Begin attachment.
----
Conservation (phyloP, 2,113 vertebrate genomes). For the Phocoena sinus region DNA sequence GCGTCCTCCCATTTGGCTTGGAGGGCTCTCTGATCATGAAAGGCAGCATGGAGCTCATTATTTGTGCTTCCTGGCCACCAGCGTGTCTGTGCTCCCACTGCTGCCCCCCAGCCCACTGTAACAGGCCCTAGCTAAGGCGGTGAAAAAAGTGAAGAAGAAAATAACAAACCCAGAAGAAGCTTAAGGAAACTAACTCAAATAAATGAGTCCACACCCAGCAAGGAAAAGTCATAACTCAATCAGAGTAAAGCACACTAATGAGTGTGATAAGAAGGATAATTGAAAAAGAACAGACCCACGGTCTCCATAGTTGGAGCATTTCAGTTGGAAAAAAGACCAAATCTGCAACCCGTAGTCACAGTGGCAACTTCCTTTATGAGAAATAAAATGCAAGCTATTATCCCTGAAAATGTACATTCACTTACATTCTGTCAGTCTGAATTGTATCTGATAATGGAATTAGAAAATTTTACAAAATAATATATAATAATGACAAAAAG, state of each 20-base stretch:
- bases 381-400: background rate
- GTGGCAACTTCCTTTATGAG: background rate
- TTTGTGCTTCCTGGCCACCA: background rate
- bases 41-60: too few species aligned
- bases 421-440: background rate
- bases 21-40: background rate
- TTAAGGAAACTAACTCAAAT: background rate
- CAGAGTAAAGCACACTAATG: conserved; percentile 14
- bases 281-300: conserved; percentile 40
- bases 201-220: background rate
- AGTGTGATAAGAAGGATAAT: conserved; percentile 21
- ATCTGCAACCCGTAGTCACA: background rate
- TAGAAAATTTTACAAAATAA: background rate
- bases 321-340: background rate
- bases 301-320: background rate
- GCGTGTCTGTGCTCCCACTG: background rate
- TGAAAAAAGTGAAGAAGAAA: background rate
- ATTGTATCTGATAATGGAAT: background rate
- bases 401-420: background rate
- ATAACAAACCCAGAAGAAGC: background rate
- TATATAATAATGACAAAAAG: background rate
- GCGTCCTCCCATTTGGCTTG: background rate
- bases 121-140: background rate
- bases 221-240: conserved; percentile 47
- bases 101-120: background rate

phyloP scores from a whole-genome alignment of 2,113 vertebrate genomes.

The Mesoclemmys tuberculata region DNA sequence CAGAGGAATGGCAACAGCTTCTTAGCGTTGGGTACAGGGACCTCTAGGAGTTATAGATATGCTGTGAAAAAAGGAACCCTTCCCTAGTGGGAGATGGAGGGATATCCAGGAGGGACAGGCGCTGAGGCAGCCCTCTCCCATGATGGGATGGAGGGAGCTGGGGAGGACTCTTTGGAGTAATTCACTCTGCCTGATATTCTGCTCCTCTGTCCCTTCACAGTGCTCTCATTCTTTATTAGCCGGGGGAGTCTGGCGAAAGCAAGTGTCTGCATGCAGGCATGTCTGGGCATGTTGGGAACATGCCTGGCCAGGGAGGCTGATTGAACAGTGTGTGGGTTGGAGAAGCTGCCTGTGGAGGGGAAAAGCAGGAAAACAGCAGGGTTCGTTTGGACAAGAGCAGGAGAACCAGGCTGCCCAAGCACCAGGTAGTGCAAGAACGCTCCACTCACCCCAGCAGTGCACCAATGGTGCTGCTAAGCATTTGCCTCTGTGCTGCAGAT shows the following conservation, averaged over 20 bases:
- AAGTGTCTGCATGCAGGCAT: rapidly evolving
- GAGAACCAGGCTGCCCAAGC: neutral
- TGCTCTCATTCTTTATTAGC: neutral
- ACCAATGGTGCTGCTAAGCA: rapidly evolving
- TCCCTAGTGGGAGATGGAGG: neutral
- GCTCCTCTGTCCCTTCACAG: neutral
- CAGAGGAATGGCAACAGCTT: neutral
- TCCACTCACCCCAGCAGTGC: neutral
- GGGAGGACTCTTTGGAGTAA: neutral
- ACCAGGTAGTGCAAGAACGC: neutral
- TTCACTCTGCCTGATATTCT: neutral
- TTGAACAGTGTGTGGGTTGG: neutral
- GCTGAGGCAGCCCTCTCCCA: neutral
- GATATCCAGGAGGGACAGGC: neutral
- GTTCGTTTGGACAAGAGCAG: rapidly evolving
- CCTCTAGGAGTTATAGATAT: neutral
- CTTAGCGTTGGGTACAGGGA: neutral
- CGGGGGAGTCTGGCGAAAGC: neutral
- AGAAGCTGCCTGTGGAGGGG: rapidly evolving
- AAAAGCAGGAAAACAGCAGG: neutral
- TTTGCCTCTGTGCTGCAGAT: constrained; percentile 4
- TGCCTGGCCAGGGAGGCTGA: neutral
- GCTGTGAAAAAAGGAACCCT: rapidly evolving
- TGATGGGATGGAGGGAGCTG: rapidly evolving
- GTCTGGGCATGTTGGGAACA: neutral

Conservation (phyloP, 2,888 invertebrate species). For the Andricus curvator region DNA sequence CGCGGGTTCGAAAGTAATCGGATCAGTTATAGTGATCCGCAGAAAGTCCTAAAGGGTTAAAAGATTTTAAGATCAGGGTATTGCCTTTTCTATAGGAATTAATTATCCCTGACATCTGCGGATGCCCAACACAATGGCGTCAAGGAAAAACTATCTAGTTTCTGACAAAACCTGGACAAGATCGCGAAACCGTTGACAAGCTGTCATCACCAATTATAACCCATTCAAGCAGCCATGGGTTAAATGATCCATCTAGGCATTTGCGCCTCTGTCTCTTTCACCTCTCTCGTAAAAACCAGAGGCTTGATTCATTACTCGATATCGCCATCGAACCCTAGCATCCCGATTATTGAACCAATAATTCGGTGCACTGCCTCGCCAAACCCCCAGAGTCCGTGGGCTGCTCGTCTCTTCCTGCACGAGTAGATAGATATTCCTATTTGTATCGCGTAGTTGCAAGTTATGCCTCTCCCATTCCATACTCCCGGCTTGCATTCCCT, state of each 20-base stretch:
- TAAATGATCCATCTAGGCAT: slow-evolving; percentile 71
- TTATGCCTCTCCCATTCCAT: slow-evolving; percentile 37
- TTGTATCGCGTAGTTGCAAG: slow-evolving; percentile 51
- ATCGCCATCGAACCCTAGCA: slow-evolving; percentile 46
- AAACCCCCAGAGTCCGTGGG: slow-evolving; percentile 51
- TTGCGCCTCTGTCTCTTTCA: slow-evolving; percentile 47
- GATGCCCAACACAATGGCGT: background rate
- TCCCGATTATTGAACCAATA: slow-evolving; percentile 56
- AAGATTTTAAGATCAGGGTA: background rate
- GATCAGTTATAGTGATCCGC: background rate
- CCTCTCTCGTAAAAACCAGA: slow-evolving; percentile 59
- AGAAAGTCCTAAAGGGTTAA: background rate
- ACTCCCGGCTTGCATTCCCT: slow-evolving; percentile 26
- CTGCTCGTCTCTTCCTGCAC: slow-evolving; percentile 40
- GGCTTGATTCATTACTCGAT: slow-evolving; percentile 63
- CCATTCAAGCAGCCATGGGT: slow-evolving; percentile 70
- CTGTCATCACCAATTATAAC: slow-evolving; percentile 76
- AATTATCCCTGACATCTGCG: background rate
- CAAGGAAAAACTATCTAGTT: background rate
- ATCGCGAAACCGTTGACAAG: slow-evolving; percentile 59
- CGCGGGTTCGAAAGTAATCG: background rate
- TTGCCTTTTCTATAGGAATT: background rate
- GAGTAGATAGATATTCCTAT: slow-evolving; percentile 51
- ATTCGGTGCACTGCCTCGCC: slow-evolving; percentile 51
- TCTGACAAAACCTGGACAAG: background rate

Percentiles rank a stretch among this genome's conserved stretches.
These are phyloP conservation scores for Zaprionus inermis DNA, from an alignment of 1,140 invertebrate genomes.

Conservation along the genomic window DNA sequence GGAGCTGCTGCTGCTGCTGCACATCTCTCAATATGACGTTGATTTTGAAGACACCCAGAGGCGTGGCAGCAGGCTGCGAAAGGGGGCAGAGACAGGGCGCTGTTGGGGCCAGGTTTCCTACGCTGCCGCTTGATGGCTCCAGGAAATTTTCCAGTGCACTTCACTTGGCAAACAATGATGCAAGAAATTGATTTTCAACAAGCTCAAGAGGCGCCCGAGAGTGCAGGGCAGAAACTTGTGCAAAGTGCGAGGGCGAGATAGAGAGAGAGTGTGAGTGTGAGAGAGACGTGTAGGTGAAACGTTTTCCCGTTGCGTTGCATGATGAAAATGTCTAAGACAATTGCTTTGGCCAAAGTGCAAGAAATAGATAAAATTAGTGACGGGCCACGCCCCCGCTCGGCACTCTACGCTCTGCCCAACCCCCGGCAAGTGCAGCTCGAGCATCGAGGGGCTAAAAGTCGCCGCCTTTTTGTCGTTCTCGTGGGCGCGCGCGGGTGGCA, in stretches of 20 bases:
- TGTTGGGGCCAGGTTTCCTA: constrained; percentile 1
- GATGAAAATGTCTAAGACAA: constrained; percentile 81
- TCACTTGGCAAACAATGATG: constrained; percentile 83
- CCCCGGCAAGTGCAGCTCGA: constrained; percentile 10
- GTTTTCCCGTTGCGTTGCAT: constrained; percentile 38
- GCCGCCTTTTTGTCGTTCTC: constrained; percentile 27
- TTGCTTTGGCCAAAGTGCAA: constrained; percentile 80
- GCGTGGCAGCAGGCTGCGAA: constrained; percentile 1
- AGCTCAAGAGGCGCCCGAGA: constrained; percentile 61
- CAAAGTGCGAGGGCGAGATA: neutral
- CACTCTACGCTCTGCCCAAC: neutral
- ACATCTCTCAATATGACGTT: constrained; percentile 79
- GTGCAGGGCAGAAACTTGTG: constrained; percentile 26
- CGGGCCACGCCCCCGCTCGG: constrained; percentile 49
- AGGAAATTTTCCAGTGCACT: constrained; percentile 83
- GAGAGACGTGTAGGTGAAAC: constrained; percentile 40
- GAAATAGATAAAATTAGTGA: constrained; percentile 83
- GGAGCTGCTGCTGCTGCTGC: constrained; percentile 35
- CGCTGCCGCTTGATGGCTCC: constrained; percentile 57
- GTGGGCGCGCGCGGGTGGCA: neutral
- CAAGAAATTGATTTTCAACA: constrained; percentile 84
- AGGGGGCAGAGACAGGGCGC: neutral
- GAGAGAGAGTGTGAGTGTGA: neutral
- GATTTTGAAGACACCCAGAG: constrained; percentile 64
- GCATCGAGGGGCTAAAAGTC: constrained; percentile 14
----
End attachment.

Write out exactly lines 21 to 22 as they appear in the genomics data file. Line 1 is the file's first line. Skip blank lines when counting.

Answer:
- ATAACAAACCCAGAAGAAGC: background rate
- TATATAATAATGACAAAAAG: background rate